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Omar al Farouk is a TV series in 30 episodes, directed by the Syrian actor/director Hatem Ali and co-produced by the Dubai-based TV station MBC1 and Qatar TV. The plot tells the story of the founding of the first caliphate and is based on the life of Umar, the second caliph, who viewers get to follow from the time he was 18 until his death. Umar is revered by all Muslims, but in particular by the Sunnis to whom he is the very model of the perfect caliph – modest, strong and fair-minded. The TV series Omar was shot over an entire year, with several battle-scenes involving up to 500 actors, and it was touted by MBC as the biggest TV production ever in the Arab world, to rival historical Hollywood dramas.

Omar aired during Ramadan in the summer of 2012, and was shown all over the Middle East and North Africa and has been dubbed into Turkish and Bahasa Indonesia. The entire series, with English subtitles, is available on YouTube and the Internet Archive. Among the all-star cast, Omar was played by Syrian actor Samer Ismail. There was considerable speculation in the Arab press regarding his religious affiliation, yet in interviews he refused to discuss his personal beliefs, regarding them as irrelevant to his job as an actor.

Already before it was shown, the series attracted criticism from conservative Muslims, including scholars at Al-Azhar University in Cairo, who believe that close companions of the prophet should not be depicted on television. Hundreds of people joined a Facebook campaign demanding the show not be broadcast and the campaign trended for a month on Twitter. A rich Saudi businessman volunteered to buy the whole TV series so as to stop it from airing, and in Riyad, the Saudi capital, demonstrators threatened to burn down the MBC building. Other Muslims, including some scholars, praised the series for its historical accuracy and for making the Rashidun caliphate relevant to contemporary TV viewers. The actors’ use of classical Arabic was often also praised.

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15 Minute History, “The succession to Muhammad”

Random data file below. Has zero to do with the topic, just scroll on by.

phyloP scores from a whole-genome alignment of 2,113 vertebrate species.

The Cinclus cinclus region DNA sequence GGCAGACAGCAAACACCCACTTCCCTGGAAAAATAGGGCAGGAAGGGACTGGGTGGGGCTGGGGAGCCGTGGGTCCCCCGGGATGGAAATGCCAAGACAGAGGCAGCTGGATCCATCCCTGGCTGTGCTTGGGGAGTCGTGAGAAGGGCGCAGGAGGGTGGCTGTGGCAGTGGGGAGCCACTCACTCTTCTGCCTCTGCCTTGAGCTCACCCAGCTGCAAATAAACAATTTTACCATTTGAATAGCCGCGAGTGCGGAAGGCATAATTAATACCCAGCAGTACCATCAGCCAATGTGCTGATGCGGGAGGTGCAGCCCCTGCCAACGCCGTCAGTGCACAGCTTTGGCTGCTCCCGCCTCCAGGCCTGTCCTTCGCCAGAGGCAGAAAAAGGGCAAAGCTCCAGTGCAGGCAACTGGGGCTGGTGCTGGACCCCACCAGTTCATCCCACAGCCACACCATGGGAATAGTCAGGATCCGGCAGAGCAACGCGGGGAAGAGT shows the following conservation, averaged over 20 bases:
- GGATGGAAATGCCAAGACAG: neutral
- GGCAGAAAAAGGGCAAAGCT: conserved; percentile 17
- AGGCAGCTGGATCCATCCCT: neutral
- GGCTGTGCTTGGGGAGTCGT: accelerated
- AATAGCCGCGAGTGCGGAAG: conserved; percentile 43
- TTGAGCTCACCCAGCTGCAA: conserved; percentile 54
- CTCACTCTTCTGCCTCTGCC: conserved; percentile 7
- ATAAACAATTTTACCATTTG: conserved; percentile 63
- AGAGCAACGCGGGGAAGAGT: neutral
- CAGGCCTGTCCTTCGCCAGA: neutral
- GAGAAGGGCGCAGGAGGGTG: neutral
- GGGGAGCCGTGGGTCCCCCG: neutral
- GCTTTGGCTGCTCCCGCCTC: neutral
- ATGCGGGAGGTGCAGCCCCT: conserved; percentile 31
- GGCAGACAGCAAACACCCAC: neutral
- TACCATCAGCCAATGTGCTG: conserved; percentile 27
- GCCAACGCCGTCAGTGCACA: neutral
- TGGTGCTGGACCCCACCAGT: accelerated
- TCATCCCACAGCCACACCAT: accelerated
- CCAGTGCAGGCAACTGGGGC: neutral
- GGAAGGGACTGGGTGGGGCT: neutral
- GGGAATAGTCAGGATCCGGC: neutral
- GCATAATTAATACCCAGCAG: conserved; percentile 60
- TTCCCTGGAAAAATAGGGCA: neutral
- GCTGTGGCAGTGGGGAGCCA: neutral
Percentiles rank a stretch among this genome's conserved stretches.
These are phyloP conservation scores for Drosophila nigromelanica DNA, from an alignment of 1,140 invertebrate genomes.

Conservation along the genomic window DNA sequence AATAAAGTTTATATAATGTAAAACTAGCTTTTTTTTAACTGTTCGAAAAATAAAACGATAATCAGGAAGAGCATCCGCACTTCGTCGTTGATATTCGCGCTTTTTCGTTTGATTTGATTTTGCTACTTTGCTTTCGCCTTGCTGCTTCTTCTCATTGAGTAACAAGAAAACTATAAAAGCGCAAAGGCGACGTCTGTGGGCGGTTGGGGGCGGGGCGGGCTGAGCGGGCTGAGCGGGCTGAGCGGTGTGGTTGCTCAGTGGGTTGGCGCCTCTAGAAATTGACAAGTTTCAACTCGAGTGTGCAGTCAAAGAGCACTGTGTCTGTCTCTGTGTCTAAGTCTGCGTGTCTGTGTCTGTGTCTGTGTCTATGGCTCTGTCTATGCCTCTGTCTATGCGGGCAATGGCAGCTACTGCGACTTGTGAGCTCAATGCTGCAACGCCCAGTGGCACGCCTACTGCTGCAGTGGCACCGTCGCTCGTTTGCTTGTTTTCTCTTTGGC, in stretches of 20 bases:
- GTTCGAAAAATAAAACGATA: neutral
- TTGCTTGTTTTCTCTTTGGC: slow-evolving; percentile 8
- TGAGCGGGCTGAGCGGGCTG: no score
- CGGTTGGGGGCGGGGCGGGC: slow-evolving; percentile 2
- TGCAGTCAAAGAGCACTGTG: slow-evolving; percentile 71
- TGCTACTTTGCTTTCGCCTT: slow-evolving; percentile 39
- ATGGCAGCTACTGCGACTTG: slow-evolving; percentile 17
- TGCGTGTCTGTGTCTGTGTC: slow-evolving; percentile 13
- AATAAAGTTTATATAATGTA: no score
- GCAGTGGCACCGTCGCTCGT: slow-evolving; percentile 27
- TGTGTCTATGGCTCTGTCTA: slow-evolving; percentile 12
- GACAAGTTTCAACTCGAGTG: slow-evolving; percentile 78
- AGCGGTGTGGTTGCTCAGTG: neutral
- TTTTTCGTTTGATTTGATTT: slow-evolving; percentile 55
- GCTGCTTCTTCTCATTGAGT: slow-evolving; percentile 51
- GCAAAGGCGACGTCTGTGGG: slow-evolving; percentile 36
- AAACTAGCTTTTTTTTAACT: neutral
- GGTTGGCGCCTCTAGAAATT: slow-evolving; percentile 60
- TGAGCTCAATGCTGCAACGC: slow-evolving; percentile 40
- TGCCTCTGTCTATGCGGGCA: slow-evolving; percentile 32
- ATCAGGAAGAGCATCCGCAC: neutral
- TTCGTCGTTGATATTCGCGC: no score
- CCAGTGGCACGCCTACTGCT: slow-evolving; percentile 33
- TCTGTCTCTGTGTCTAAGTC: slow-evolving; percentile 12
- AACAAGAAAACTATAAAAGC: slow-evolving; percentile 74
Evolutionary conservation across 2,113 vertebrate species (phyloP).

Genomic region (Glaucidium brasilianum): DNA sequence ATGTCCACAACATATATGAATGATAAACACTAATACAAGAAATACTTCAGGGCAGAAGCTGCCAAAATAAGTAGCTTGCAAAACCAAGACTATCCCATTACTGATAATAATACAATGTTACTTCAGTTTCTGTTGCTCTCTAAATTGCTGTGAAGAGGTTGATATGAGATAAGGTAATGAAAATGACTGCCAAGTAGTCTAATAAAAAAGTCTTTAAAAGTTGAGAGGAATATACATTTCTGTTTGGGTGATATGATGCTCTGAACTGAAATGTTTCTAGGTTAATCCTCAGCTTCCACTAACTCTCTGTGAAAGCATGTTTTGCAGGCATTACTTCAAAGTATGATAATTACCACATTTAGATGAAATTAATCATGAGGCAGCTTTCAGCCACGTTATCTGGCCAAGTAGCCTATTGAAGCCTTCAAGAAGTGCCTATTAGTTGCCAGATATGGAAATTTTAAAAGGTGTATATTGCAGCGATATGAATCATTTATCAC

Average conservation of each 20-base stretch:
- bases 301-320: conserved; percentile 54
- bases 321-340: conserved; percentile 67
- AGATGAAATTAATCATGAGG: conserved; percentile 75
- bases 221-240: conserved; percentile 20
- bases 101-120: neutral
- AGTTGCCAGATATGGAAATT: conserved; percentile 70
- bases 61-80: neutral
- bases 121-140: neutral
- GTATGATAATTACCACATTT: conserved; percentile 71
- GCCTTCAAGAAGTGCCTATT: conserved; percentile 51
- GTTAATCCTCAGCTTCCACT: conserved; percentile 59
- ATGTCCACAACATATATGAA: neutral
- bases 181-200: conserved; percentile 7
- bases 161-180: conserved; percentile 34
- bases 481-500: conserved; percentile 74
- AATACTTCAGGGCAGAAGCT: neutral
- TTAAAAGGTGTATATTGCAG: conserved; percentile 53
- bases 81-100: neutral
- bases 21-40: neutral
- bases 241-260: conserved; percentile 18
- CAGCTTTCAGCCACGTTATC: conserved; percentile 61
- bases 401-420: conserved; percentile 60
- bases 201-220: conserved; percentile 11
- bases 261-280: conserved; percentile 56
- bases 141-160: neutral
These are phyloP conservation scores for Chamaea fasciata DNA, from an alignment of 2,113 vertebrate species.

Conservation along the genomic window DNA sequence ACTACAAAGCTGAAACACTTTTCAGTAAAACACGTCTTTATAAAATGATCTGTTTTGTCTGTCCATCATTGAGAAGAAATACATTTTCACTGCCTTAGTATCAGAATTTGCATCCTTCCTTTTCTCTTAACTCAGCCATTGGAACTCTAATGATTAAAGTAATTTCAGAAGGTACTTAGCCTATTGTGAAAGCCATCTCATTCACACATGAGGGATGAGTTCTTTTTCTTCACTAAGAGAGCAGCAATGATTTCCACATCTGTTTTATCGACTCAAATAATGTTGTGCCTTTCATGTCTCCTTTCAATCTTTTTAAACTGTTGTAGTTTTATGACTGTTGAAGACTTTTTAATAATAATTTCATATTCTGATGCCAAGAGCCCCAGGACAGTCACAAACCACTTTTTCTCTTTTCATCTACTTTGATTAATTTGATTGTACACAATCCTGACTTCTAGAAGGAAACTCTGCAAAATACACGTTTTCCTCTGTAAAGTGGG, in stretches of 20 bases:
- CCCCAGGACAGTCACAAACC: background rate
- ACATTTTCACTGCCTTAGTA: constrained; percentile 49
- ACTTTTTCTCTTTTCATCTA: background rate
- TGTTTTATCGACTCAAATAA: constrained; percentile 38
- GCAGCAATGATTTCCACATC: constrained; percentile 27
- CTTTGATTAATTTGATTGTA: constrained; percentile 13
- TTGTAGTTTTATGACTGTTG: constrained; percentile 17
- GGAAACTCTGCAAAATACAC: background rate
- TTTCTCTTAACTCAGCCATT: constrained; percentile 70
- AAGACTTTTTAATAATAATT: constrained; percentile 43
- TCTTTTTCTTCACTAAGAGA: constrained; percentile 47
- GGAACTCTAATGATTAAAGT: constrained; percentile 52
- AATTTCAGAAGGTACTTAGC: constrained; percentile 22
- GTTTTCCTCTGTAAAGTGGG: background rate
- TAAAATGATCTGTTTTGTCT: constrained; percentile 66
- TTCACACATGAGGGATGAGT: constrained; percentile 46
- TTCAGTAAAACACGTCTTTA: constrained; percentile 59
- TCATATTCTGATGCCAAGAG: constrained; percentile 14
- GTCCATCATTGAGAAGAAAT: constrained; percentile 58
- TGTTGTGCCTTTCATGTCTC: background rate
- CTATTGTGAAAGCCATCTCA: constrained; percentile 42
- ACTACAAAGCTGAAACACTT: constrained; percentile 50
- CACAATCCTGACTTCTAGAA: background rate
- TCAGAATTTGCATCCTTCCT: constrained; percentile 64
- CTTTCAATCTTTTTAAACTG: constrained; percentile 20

15 Minute History, “Islam’s enigmatic origins”

Hugh Kennedy, “The establishment of the Islamic state”

15 Minute History, “Islam’s first civil war”

Short-stories of the Sahabahs (in Arabic):

The Battle of Talas in 751 CE was a military engagement which took place in the Talas river valley, in Transoxiania, close to today’s border between Kazakhstan and Kyrgyzstan. In the battle the forces of the Abbasid caliphate, together with its Tibetan allies, met the forces of the Chinese Tang dynasty. The battle ended with the defeat of the Chinese, and thus marked the end of China’s territorial expansion westward.

Ever since the Han dynasty, 206 BCE – 9 CE, Chinese emperors had dispatched missions to the lands to the far west of their empire. One important aim was to try to capture the wild horses — the horses of of the rich Ferhana valley, in today’s Uzbekistan — which were considered to be the best horses in the world.  In addition, this part of Central Asia was an important hub where trade-routes — the “Silk Road” — connected the various parts of the Asian continent.  The Sogdians were people in charge of much of this trade [read more: Sogdian letters].

First engagement between Arab and Chinese armies. Marks the point of the easternmost extension of the Arab caliphate. But also where the Chinese expansion stopped.

Why did the conquest start. Immediately after Muhammed’s death. 650 all of Iran was under Muslim rule. Uzbekıstan and Turkmenistan — more difficult to conquer. There were Sogdians here. They had contacts with the Chinese. The Arabs were pulled by these commercial opportunities. Umayyad up to 750, ruled everything. Why were they so effective? Exhaustion of Sassanians and Byzentines. Good leadership and ideology which did not confine them to borders. Very quick moving on horses. No supply trains.

The Tang, a major player, moved into Afghanistan — for the first time. They were others too — Koreans, Times, Uighur,

Ever since the Han dynasty, 206 BCE – 9 CE, Chinese emperors had dispatched missions to the lands to the far west of their empire. One important aim was to try to capture the wild horses — the horses of of the rich Ferhana valley, in today’s Uzbekistan — which were considered to be the best horses in the world.  In addition, this part of Central Asia was an important hub where trade-routes — the “Silk Road” — connected the various parts of the Asian continent.  The Sogdians were people in charge of much of this trade [read more: Sogdian letters].

According to legend, rather than recorded history, Chinese prisoners of war captured by the Arab armies brought paper-making techniques with them to the Abbasid capital of Baghdad. Even if the technology was not a direct consequence of this particular battle, it was nevertheless the case that paper-mills began to be established all over the Arab world at this time. The ability to make cheap, good-quality, paper is in some ways more important for the dissemination of knowledge than the printing techniques.

Central Asia started using old clothes for making paper. The Arabs encountered paper for the first time. Alabi’s account spreading the story of tthe captured paper-makers from Talas, but there were previous cases of paper in Central Asia.

Al-Tha’alibi. [Read more: “”]

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Jonathan Bloom, “Paper”

In Our Time: “The Battle of Talas”

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BBC Radio 4, “Wang An-shi”